When I was a kid, my family had one car, a Ford station wagon. My family also had seven children. So I remember riding in between my parents on the front bench seat (whatever, it wasn't like there was an airbag or anything, just the comforting safety of the AM/FM radio knobs), while three of my older siblings sat in the back, and three of my even older siblings rode in the trunk, careening around like loose tennis balls and making faces through the glass at the cars behind us.
I do remember eventually sitting in a little pleather-covered plastic booster seat with a lap belt; enough of my siblings had survived childhood by that point that a space opened up in the back seat. I of course wanted NOTHING MORE IN LIFE than to ride in the way back, in the trunk, and I think my parents did indulge me a couple times, at least until they traded the station wagon in for a Ford Escort in the late 80s and had watched enough news segments about how your child is probably dying of a car crash RIGHT NOW, AS YOU WATCH THIS, and thus became big sticklers for seat belts and safety.
These memories randomly struck me the other day, when the minivan needed to go in for some routine maintenance and I had to figure out the logistics of getting all three of my children and their carseats to the dealership in Jason's car.
(Which is a small sedan. Four doors, but cozy. A "sporty" [BLERK] four doors, if you know what I mean. A flashy-yet-sensible red compromise on the two-seater convertible he REALLY wanted, because didn't we deserve something fuuuuuunnnnn to drive in when we're not with the kiiiiidsssss and the minivaaaaaaannnn? I pointed out this EXACT SCENARIO as my argument against such a tiny car, plus dude. Duuuuude. You need to be able to drop off and/or pick up a child from places sometimes. Otherwise we will have countless offspring scattered and abandoned at schools and extracurrircular activites across the greater metropolitan area.)
Dropping the car off in the morning wasn't a problem; we were down one child thanks to camp and Jason's car has more than enough room for one carseat and one booster. But the car wasn't ready until camp was over and...hmm. Wait. Okay.
Ike's carseat is your typical convertible monstrous monstrosity, Ezra's still in a big high-back, harness booster, and Noah's big-kid booster is really stupidly wide because it has CUP HOLDERS. (Why why why with the cup holders? You know where else I have cup holders? IN MY CAR. And do you know who doesn't ever use cup holders? MAH KEEDS. THAT''S WHAT THE FLOOR IS DER FUR.)
I'm not entirely sure how I did it, and I make zero claims that I did it up to carseat/booster installation code standards, but I managed to mash all three seats into that backseat. It was great achievement. A great, neurotic and very sweaty achievement.
Then I added my children and everything went to hell.
Noah couldn't get the seatbelt buckled because the armrests from Ezra's seat were blocking his way. Ike quickly discovered that he could wrap his legs around the headrest of the front passenger seat. Ezra probably could do the same, except that the driver's seat was crowding him so tightly that he just held his knees to his chest and whined.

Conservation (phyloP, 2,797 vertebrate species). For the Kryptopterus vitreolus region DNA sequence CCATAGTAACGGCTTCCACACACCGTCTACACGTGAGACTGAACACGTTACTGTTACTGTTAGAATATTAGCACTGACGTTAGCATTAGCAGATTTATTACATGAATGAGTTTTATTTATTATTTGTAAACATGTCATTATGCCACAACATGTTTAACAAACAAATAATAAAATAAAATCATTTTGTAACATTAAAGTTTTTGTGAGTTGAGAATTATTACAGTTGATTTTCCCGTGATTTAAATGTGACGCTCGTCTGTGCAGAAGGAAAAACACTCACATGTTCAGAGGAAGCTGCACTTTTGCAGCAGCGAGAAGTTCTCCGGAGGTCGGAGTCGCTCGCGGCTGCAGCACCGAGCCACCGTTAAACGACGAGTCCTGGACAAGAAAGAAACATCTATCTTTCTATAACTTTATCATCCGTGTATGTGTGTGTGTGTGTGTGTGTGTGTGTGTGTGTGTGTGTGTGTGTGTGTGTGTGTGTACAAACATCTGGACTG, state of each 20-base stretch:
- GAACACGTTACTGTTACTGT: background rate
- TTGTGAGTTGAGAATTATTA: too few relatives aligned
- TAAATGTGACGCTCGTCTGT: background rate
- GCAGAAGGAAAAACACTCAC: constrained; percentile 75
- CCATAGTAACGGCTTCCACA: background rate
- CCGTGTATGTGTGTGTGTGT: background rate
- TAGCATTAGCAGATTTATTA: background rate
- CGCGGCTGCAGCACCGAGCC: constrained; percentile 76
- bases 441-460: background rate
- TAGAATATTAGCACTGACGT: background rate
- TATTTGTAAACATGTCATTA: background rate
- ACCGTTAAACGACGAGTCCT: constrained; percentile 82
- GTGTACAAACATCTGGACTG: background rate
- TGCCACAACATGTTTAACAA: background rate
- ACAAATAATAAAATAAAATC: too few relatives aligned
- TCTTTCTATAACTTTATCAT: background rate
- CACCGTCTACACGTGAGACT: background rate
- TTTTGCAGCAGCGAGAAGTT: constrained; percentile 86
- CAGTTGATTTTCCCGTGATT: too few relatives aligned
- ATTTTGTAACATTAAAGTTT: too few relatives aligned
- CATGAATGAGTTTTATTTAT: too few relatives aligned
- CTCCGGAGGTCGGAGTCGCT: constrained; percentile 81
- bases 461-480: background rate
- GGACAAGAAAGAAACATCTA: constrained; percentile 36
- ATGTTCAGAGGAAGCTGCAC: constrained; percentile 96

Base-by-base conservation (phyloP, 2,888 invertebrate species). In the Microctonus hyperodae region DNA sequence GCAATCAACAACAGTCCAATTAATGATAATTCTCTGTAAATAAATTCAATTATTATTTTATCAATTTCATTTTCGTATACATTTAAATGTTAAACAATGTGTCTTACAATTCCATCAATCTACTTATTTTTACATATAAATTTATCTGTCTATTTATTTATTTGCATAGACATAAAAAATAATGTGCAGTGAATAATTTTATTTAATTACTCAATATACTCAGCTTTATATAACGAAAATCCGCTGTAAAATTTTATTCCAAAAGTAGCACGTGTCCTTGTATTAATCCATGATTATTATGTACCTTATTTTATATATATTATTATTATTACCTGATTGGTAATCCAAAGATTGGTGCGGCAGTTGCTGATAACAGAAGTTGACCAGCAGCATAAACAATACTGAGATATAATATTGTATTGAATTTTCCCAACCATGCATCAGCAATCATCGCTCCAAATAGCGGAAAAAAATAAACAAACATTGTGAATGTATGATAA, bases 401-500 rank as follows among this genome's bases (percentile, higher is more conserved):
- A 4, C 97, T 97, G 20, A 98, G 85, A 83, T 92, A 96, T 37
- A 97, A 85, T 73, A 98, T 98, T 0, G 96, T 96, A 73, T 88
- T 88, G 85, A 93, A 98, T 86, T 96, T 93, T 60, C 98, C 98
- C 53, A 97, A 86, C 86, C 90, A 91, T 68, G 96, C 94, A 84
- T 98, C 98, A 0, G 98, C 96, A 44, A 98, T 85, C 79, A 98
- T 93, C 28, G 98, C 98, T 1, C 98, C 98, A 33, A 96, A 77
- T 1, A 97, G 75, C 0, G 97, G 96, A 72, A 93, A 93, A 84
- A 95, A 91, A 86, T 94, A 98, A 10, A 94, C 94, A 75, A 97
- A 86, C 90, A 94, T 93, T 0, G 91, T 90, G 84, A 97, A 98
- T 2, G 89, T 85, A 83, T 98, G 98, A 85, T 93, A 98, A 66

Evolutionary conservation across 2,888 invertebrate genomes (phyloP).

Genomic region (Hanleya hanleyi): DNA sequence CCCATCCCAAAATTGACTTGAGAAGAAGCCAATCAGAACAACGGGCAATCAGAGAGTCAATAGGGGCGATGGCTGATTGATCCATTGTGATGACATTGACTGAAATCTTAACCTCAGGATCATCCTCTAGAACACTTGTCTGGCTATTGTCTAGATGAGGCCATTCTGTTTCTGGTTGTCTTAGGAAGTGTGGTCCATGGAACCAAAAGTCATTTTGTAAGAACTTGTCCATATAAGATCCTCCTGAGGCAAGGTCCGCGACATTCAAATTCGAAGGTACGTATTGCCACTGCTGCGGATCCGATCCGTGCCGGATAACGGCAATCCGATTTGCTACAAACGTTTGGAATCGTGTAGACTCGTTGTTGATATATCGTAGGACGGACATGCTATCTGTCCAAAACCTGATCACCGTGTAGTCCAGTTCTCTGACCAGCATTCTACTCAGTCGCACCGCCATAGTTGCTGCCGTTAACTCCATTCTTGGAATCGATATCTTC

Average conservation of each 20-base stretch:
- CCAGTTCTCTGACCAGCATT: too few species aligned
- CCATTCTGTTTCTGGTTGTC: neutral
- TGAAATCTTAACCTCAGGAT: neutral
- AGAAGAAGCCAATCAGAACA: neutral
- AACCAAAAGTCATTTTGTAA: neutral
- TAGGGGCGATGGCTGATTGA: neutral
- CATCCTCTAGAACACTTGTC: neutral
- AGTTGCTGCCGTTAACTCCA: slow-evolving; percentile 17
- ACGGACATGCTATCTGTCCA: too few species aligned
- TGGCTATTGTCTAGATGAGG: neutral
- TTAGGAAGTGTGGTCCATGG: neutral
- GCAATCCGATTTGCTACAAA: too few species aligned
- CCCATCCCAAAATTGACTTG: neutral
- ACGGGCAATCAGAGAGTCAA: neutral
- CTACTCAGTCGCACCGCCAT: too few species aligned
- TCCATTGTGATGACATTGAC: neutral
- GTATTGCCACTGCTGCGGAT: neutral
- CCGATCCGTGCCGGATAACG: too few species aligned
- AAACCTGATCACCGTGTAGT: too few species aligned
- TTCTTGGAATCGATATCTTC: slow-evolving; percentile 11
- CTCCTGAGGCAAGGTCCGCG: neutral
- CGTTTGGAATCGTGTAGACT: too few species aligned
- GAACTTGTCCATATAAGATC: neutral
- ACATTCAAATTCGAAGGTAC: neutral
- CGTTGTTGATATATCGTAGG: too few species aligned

The dealership is only seven minutes away from our house, but in those seven minutes my children — who are used to being too far away from each other in the minivan to even make eye contact, much less touch/tickle/poke/prod/pull/punch/kick each other — began to basically thunderdome it out in the crowded back seat with much, much delight.
HE'S TOUCHING MEEEEE. HE'S GRABBING MEEEEEE. MOOOOMMMM MAKE IKE STOP MOOOMMMM EZRA HAS HIS FOOT IN MY SEAT BELT MOOOOOOOOMMMMMM NOAH'S BREATHING.
Longest, LOUDEST seven damn minutes of my entire life. And then it turned out that the car wasn't actually quite ready yet.
I almost took a picture of them, all squished together in that backseat, all up in each other's bizzznaassss, a jam-packed row of gleeful little nesting dolls who were totally enjoying driving each other crazzzzzy, but I didn't. Even though we were parked I'm pretty sure that photo could've been used as evidence of at least 14 different moving violations.
Jason finally got everything sorted out with the service shop and came back to ask who wanted to ride home with him in the minivan. And for the first time since leaving the house, there was total dead silence coming from the backseat.
"I want to stay in the red car."
"FINE THEN BUT YOU'RE DRIVING THIS CAR. I'LL BE IN THE VAN."
(Guess which answer was mine.)
So I drove home in the minivan, enjoying my seven minutes of silence and calm. At a red light, I pulled up next to them and looked in from the outside. Noah was talking and making big sweeping gestures with his hands. Ezra was laughing and banging his head against the sides of his seat as fast as he could. Ike was kicking the passenger seat with all his might. Jason was glancing back with a tired half-smile and trying to get Ike to stop. Watch the upholstery, maaaan.
Jason noticed me and pointed me out to the boys, who all started waving and smiling with great delight, because OMG I KNOW THAT MOM HEY HI HI OVER HERE!
I smiled and waved back. "Those are mine. Those are all mine," I thought. "My whole life is in that car." That's weird, almost morbid-sounding thought to have, but it wasn't. Not right then, anyway. The boys stopped waving and started making faces at me through the glass. I laughed and then gunned it as the light changed. I knew if I beat them home they'd all be fake-angry at me, especially if I retroactively declared that the winner got to tickle all the losers, so line up, monkeys.